Graduate Blog

The Venice Experience

venice

I am a poor planner.

From buses to planes, to water buses and on our Chevrolegs (Chevrolet + legs), my trip to Venice has been anything but smooth sailing. I found myself asking what I was doing there.
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Venice is built like a labyrinth on water. If Italy was the maze, my travel mate Allison and I were the small mice trying to find our way to the touristy, cheesy trophy. Unfortunately, this cheese was guarded by moats and barricaded by a language that we both struggled to understand. Maps provided vague hints as to direction because the houses, though colorful, are built so close together that they blocked all views of path and distance. Even Google maps is confused when it comes to navigating Italy. Since Venice is built on water, the grand canals are incorporated into the city. The city is in perpetual motion with the waters of the sea, working alongside, instead of against, the tides. Where trains are normally seen, Venice replaces rails with public water buses that take circuitous routes all around the main island as well as smaller islands of Lido, Murano, and Burano. Locals find these crowded and have their own boats parked like cars out back. Tourists find these buses to be great photo opportunities. I found myself to be seasick. The constant up and down was fun at first, but nauseating soon after.                                           ***

I am a poor planner.

We stayed at a hotel that was based off of price rather than comfort. The one shower (shared by the entire floor) flooded, the one toilet clogged, the one twin bed in our room sunk; this hotel was in a state of constant constipation. The shower drain, choked up from years of hair clumps and dirt, made it so that the more I tried to shower, the dirtier I became. A flood of grey water pooled around my ankles while the rancid, unflushable toilet putrefied with the steam from the shower nearby. From the dangling ceiling light hanging on with all its might by a mere electrical wire, to the gaping hole in the floor where water pipes were rammed through, location and price were the only things keeping Hotel Alla Salute de Cici afloat. With no air conditioning in the hot stuffy room, we were forced to sweat through the nights of blood-ravenous mosquitos and leave as early as possible to get to a public restroom. For a shower, I bathed in the salty waters of the Adriatic Sea and changed behind flimsy towels with the moon as my light bulb.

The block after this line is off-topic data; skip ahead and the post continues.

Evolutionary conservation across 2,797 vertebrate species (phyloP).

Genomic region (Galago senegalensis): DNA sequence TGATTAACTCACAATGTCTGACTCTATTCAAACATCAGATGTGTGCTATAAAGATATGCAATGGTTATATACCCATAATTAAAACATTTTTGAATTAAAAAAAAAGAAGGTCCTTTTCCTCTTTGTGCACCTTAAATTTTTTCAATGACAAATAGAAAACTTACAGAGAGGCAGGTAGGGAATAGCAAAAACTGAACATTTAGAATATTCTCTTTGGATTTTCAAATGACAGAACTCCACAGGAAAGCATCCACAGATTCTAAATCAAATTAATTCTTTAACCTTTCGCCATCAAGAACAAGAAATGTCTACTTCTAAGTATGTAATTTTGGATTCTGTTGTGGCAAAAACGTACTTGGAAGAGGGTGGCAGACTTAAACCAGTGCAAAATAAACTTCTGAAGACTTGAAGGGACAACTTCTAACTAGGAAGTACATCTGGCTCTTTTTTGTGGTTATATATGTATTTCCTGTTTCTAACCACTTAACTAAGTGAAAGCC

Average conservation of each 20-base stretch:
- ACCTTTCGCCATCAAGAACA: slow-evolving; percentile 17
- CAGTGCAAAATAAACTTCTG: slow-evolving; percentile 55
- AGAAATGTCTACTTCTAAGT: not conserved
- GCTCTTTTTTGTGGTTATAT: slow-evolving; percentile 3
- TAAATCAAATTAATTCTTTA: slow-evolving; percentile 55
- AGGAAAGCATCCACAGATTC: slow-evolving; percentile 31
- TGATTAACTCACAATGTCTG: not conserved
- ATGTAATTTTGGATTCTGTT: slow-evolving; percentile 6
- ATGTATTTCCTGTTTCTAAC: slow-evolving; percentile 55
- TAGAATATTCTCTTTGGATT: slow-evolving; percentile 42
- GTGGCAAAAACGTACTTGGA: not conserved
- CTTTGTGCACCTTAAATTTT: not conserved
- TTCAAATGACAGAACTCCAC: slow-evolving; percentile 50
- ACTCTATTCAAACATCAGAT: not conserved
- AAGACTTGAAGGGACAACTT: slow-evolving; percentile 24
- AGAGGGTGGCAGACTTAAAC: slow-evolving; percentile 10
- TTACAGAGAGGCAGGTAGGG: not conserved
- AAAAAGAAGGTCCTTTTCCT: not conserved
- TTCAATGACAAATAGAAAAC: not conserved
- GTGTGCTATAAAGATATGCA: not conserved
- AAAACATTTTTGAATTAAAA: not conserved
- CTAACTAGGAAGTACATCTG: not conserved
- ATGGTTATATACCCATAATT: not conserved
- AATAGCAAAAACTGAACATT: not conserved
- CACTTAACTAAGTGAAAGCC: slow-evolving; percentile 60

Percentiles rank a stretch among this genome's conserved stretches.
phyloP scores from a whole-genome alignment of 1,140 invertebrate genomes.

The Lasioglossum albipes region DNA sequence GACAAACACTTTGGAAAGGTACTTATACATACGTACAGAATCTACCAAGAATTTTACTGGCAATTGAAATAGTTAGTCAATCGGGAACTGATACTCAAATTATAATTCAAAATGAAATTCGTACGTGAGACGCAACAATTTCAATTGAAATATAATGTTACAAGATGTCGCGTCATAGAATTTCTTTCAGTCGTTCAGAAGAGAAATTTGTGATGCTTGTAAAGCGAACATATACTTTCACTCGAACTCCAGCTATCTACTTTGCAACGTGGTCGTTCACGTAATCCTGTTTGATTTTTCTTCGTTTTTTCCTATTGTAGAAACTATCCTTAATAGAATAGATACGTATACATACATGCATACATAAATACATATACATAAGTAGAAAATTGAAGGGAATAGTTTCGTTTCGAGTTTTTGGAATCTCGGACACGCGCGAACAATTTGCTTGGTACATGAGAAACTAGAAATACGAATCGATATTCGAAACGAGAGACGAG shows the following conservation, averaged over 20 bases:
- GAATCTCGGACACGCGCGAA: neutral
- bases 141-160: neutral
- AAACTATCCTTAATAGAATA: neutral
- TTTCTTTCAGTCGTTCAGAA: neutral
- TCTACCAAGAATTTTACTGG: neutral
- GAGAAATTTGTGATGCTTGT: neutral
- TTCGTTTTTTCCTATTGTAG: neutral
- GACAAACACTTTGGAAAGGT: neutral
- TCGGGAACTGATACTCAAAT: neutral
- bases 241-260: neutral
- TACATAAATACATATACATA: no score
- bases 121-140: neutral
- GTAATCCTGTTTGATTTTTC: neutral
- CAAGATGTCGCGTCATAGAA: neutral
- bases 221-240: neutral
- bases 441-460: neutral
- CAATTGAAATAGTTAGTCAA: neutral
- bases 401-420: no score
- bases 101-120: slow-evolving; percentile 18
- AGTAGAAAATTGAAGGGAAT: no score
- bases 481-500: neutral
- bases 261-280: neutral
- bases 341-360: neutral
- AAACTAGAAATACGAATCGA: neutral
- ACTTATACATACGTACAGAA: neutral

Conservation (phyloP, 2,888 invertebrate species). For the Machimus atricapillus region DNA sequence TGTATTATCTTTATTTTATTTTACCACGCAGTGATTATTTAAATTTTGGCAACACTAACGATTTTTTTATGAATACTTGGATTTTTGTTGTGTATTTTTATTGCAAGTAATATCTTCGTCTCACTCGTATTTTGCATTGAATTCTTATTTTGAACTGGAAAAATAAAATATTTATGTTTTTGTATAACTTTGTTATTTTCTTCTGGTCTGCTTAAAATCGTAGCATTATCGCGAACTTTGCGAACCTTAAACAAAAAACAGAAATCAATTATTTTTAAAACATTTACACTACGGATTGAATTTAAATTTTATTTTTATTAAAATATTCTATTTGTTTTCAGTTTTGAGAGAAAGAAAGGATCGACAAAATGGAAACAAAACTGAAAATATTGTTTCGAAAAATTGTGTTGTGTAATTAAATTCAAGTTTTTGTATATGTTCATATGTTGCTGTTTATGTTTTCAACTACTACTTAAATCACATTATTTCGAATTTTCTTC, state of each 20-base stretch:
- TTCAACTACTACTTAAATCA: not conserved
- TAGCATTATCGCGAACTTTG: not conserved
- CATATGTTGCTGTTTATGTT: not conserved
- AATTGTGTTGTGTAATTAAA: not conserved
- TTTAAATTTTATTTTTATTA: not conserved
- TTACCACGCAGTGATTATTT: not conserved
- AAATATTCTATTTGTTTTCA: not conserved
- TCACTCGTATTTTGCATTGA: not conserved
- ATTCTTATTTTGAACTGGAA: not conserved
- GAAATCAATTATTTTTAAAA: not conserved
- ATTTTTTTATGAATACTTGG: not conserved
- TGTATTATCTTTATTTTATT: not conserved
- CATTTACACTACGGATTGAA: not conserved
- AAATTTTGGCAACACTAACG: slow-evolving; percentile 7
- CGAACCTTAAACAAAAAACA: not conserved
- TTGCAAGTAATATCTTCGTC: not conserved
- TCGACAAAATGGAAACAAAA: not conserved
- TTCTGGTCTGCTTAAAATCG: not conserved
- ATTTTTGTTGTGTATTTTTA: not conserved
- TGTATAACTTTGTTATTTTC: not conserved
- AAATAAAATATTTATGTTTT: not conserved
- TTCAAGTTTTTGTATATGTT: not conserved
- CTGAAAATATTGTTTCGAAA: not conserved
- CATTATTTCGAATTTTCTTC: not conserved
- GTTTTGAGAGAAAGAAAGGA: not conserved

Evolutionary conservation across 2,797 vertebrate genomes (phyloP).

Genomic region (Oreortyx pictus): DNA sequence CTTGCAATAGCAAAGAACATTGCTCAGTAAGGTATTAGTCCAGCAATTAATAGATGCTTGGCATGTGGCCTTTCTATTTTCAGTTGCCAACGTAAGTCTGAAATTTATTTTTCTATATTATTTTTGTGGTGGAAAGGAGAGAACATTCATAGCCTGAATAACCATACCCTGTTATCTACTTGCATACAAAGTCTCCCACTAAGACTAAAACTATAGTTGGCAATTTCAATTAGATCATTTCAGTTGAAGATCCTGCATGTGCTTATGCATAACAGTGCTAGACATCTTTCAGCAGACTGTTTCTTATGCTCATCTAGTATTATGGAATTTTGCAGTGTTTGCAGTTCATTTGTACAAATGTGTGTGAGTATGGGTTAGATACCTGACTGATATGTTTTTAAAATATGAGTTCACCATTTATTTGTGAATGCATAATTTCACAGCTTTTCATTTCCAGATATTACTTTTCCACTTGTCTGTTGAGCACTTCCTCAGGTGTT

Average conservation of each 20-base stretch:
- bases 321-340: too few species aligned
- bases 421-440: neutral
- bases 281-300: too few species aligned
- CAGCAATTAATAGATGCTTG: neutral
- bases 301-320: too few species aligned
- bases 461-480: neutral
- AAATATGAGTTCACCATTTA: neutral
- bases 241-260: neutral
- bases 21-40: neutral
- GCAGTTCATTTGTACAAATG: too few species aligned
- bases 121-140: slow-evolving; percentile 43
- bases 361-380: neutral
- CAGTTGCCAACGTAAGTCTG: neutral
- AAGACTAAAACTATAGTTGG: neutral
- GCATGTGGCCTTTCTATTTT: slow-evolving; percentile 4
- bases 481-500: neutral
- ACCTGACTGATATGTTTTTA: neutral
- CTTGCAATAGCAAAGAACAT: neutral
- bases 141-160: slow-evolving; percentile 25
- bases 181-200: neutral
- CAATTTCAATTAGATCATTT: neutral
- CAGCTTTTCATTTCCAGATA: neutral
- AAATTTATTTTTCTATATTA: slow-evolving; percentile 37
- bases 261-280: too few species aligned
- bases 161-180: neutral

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I am a poor planner.

I forgot to bring bug spray. I was told to bring bug spray and I did not listen. The bite on my foot swelled up to the size of a Cyclops’s eye. There it stood, staring at me, tempting me to scratch. At one point it cast its own separate shadow from my body with the build-up of pus and redness. With the sweat, the irritation of bugs and bites, and the cramped twin size bed Allison and I had to share, all I could see was fault. And yet, I was doing something.
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The things I didn’t plan miraculously followed a predestined plan. We zipped by long lines of tourists waiting to get into St. Marks Basilica and walked up to the front of the never-ending line. Whether by luck or by chance, we got in without a single question or hiccup. The same thing happened at the Correr Museum and at Doge’s Palace. Wherever we went, the tourists did not follow. It was as if Italy was giving us a private privilege in light of all our traveling woes. We figured out how to navigate the city by boat, by going with the flow. Attractions, once out of walking distance, were all open to us. We explored street markets in Burano, known for their intricate lace patterns, and tried out our bargaining skills on local vendors. The unexpected night life of Lido with impromptu dancing in the streets, concerts on the beach, and restaurants with swings as chairs only further highlighted the beauty of the boundless sea at night fall. The moonlight smiled back at me as I utilized her enormous salty bath tub with grateful relief. This Italy, once so closed off, opened its arms, gave us a hug and welcomed us with warm meals and cool gelato. I finally felt a sense of purpose.
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On our last night in Italy while Allison and I bobbed up and down on the water bus dock, I asked her if she would ever move to Venice. She told me she didn’t know what she would do or where she would live when school was over. How perhaps she’d be an au pair and teach English and find out what she wanted to do in life by seeing others grow. I whole-heartedly agreed with her lack of a solid plan. I think we all are poor planners when it comes to knowing the future. Perhaps this is why we travel, why we subject ourselves to the unfamiliar and frankly uncomfortable. We bob along this massive world, trying to see the most of what we make up such a little part of, trying to figure out our plans by exploring the plans of others everywhere else. Maybe by seeing how the world plays out its plans, we can get a glimpse of how we might change ours. I am a poor planner, but figuring it out along the way is just how Italy intended me to do it; working alongside the flow. As Allison and I bobbed along watching the sun set, it seemed as if we caught a glimpse of the cheesy trophy we sought at the start of the maze.

About the Author

Cindy Cindy

I am a freelance children’s book writer and have recently graduated with a BA in English from the University of Iowa. While I’m a major fan of children’s books, my hope is to make a career from influential and impacting writing, whatever genre I find myself in.

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